It’s fairly safe to assume that Ben Graham would not have given ownership of these companies at current valuations his uninhibited endorsement. Indeed, as he once said,

“Investors do not make mistakes, or bad mistakes, in buying good stocks at fair prices. They make their serious mistakes by buying poor stocks, particularly the ones that are pushed for various reasons. And sometimes — in fact, very frequently — they make mistakes by buying good stocks in the upper reaches of bull markets.”

So in summary, here are the cardinal errors:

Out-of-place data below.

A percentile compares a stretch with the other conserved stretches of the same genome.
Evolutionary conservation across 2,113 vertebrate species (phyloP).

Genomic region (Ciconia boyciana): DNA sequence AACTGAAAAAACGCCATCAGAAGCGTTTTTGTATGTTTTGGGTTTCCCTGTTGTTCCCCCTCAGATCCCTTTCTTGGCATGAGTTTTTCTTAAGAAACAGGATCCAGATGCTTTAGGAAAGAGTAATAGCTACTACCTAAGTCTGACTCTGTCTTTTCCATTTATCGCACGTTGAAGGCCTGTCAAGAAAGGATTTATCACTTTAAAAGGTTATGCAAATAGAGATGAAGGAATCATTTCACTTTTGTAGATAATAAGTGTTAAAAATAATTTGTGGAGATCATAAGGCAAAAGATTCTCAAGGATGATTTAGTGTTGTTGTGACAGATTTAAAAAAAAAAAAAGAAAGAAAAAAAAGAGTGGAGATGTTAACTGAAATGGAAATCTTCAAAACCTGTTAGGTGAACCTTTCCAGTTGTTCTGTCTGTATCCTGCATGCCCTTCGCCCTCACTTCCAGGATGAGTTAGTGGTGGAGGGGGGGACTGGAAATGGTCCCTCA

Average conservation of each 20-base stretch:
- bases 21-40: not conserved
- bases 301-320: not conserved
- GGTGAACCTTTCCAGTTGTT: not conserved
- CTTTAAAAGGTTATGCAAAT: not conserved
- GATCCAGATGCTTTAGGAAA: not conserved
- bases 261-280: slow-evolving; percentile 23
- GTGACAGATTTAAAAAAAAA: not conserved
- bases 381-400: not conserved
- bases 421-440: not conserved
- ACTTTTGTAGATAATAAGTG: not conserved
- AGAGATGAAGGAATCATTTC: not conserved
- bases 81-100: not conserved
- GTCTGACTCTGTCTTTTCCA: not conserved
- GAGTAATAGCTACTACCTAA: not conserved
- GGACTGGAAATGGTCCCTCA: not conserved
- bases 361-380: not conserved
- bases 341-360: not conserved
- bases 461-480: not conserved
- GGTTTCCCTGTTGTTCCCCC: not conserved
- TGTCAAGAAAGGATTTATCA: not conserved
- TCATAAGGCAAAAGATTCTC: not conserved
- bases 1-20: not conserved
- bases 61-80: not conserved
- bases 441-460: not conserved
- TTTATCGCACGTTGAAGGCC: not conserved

i) Buying rubbish (or speculative nonsense);
ii) Overpaying for quality.

Avoiding the first error is relatively easy, subject to the vagaries of subjective judgment. Avoiding the second, however, may be difficult, perhaps impossibly so, when our monetary overlords at the central banks are hopelessly distorting the price of money. The prudent response, we feel, is to lean that much more heavily on the side of caution by only even considering out-and-out deep value – at least within the context of the listed equity markets. And it is worth repeating Graham and Dodd’s 1934 definition from ‘Security Analysis’:

“An investment operation is one which, upon thorough analysis, promises safety of principal and a satisfactory return. Operations not meeting these requirements are speculative.” [Emphasis ours.]